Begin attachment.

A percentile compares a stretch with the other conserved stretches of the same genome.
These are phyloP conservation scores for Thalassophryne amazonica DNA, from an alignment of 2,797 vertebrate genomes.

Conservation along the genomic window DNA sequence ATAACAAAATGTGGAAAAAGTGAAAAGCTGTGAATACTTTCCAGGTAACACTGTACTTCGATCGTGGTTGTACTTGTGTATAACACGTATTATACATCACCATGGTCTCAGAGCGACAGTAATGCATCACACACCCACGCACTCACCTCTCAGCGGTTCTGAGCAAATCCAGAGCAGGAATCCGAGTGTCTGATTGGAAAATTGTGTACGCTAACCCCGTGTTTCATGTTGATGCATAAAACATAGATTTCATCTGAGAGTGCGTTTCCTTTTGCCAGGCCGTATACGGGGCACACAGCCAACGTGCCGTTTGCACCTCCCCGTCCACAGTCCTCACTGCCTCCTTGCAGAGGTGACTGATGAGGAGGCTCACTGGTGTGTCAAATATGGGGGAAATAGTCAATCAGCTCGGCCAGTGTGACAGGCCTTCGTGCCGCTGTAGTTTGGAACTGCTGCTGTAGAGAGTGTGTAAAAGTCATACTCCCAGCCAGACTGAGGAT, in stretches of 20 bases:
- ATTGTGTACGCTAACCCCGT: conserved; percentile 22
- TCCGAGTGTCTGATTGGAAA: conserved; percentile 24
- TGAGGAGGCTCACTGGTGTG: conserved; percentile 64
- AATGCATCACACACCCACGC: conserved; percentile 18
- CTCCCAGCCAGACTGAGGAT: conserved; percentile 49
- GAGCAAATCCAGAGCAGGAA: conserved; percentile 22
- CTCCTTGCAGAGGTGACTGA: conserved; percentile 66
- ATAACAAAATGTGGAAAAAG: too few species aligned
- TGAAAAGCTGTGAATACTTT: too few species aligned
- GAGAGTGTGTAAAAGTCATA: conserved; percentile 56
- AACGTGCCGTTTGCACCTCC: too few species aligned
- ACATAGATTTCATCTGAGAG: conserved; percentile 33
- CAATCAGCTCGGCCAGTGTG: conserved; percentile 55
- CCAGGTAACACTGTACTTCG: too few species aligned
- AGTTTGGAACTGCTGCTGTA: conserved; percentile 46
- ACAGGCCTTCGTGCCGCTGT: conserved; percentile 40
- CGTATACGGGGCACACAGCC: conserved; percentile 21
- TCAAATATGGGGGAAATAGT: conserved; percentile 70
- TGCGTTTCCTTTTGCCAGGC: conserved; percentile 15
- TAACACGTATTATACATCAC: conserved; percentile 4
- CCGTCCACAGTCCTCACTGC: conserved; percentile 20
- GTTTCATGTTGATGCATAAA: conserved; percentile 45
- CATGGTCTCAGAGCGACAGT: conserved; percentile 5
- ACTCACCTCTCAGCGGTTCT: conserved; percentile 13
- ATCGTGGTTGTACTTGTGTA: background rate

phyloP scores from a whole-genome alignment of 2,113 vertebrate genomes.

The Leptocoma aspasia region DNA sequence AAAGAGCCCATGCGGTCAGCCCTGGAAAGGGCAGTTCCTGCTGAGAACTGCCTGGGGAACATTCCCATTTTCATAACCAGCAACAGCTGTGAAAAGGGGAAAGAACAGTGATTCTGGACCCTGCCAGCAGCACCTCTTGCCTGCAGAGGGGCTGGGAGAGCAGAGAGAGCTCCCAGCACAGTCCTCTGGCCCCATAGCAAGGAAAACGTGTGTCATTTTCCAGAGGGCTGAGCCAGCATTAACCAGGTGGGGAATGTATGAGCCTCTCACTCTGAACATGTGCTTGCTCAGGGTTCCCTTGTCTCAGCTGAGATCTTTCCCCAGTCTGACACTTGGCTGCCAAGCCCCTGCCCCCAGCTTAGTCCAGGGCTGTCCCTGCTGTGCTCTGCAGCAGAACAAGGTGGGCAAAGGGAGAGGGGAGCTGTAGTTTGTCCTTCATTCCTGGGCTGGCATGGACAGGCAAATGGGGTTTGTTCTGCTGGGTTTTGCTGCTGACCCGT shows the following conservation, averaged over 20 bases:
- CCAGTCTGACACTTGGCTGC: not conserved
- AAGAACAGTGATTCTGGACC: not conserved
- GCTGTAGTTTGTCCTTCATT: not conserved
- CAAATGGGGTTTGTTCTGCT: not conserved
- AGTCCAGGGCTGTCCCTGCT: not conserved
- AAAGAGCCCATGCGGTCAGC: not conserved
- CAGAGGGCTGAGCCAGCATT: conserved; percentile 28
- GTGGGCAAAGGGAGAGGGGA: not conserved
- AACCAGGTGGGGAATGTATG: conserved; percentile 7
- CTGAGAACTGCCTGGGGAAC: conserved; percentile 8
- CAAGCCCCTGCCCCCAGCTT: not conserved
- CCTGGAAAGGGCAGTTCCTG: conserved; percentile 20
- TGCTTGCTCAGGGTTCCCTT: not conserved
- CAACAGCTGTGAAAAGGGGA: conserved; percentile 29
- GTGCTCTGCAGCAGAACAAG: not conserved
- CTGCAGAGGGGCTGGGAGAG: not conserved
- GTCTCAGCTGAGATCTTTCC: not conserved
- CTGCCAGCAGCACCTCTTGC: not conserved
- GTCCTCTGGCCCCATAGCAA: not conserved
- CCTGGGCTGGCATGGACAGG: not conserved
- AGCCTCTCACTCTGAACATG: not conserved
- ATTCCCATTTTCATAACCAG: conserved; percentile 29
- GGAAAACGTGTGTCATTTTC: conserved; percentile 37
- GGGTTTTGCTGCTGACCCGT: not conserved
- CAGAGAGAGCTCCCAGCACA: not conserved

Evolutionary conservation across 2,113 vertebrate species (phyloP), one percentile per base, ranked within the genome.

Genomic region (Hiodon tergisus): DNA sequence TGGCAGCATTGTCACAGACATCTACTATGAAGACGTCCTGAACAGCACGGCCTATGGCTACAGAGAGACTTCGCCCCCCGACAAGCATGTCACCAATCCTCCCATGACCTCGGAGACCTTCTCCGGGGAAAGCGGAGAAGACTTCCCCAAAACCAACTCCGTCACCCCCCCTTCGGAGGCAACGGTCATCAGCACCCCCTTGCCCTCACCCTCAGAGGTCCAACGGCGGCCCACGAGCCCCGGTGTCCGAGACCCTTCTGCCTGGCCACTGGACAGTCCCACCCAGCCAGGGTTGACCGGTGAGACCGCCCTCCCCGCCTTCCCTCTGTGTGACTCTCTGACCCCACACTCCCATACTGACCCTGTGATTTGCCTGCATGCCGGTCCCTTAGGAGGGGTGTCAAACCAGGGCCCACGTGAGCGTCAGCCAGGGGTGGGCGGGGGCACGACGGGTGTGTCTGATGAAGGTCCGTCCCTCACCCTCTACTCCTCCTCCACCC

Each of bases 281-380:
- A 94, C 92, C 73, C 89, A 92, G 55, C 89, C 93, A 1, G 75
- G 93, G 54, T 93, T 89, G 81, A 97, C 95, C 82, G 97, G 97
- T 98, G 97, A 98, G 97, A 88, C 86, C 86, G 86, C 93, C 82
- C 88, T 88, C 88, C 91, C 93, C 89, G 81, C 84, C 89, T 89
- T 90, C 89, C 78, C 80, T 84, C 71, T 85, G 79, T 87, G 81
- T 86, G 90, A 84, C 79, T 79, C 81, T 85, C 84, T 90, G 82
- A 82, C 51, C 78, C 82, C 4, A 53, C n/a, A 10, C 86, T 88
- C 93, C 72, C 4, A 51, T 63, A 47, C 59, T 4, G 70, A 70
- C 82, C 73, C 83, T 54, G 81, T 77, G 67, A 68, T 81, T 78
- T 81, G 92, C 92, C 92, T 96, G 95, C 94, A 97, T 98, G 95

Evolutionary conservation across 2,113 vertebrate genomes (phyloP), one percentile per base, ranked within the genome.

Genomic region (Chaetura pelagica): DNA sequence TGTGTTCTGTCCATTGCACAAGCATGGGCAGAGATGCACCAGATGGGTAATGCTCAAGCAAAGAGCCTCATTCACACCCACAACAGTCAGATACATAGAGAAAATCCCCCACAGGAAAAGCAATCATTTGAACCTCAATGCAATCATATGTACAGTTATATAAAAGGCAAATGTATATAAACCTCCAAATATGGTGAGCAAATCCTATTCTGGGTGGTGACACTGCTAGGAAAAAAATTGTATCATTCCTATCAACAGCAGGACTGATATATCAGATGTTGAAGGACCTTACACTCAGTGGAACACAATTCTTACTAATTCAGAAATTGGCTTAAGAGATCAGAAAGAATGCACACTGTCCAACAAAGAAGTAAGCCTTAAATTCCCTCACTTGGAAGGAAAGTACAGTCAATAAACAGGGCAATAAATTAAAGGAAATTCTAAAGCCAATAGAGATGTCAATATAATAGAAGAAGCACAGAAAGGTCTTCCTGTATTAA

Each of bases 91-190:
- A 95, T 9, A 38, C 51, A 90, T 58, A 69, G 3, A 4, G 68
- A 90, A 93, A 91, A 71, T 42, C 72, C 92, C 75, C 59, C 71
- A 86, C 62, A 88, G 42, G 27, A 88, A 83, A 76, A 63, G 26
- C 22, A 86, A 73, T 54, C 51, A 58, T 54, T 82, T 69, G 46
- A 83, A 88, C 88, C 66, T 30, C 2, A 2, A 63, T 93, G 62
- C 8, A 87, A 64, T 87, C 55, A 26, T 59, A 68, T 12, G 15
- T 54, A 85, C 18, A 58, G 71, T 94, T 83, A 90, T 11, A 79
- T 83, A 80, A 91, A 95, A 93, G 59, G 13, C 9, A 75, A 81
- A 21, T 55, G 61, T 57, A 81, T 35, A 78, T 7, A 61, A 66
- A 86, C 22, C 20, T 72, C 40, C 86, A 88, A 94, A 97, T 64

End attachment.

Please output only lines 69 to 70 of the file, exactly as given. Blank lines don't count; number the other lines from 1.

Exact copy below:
Evolutionary conservation across 2,113 vertebrate genomes (phyloP), one percentile per base, ranked within the genome.

Genomic region (Chaetura pelagica): DNA sequence TGTGTTCTGTCCATTGCACAAGCATGGGCAGAGATGCACCAGATGGGTAATGCTCAAGCAAAGAGCCTCATTCACACCCACAACAGTCAGATACATAGAGAAAATCCCCCACAGGAAAAGCAATCATTTGAACCTCAATGCAATCATATGTACAGTTATATAAAAGGCAAATGTATATAAACCTCCAAATATGGTGAGCAAATCCTATTCTGGGTGGTGACACTGCTAGGAAAAAAATTGTATCATTCCTATCAACAGCAGGACTGATATATCAGATGTTGAAGGACCTTACACTCAGTGGAACACAATTCTTACTAATTCAGAAATTGGCTTAAGAGATCAGAAAGAATGCACACTGTCCAACAAAGAAGTAAGCCTTAAATTCCCTCACTTGGAAGGAAAGTACAGTCAATAAACAGGGCAATAAATTAAAGGAAATTCTAAAGCCAATAGAGATGTCAATATAATAGAAGAAGCACAGAAAGGTCTTCCTGTATTAA